Agenda item

Annual Plan for Internal Audit Activity

To set out the revised annual plan for internal audit activity for 2020/21 (report of the Head of Internal Audit for SHDC enclosed).


Consideration was given to the report of the Head of Internal Audit which set out the revised annual plan for internal audit activity for 2020/21.


The 2020/21 Internal Audit Plan was approved by the Governance and Audit Committee on 12 March 2020.  However, in line with the PSIAS, the risk-based plan was required to be sufficiently flexible to reflect the changing risks and priorities of the organisation.


The Coronavirus pandemic had impacted the Council significantly in several ways and Internal Audit therefore needed to remain responsive to the needs and risks of the Council by revising the agreed Internal Audit Plan.


In response to the significant pressure placed on the Council to react effectively to the pandemic, the Chief Executive requested that all 2020/21 Internal Audit activity be paused until at least quarter 2.  In addition, the Internal Audit contractors TIAA took the decision to furlough their workforce until 1 July 2020.


The Internal Audit Plan for 2020/21 would therefore be revised to respond to the changing risk profile of the Council, to ensure that Internal Audit and Officer resources were able to support the assurance work required to formulate an opinion on the governance, risk and control framework for 2020/21.


Members were advised that the revised plan had been agreed by managers in October, TIAA had started work on the plan and it had reduced the number of audit days from 225 to 150.  The revised plan covered the necessities for the current year, and included a change of direction for some of the audits.  This included an assurance mapping exercise to understand how the initial Covid outbreak had impacted on systems and processes and whether anything from the outbreak had impacted enough to warrant further audit work, impacted on the plan for the current or next year, or whether the internal audits being undertaken in the current year needed to be revised.  Consideration had been given to the Council’s response to the outbreak, and how anything around the governance and assurance processes affected the plan.  It also included a reduction in the remaining areas, and a Covid audit to be undertaken in quarter 4 to follow on from the assurance mapping exercise.  This would look at the Council’s long-term response to Covid, how it was managed, and how it was managing the governance, risk and assurance around the Council.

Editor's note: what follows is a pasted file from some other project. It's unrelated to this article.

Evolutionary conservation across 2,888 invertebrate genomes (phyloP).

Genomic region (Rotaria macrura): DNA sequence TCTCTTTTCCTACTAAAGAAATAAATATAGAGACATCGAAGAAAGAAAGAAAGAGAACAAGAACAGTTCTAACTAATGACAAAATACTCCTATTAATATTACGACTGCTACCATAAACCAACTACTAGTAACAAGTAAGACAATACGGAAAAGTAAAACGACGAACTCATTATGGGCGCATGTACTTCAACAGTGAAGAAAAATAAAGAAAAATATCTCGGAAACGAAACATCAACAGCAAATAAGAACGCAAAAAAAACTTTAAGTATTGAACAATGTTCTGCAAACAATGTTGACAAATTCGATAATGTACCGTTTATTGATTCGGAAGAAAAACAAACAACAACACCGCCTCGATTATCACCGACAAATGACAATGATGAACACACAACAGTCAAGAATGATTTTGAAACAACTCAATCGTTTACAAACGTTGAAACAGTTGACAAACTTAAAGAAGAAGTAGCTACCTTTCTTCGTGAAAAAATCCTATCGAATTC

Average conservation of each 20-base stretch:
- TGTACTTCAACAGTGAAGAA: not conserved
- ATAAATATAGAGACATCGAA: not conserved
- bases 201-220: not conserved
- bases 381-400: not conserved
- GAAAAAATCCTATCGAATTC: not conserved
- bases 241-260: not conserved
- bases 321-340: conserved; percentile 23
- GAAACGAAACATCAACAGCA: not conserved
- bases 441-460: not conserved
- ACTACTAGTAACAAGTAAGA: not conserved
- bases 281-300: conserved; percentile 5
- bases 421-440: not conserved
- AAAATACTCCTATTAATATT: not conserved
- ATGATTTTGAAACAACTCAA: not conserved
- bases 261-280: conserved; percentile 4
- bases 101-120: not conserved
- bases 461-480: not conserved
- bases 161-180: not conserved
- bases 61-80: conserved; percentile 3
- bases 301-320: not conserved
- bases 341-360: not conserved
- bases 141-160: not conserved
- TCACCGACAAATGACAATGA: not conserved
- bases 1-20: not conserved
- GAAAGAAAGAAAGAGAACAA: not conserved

The following issues were raised:


·         The report stated that Internal Audit reviews that were included in the original plan for 2020/21 would be deferred to 2021/22, and that a risk assessment would be undertaken to establish whether each area was still required early in 2021 when the risk based internal audit plan for the year ahead was developed.  What risk assessment had been undertaken relating to them being deferred in the first place?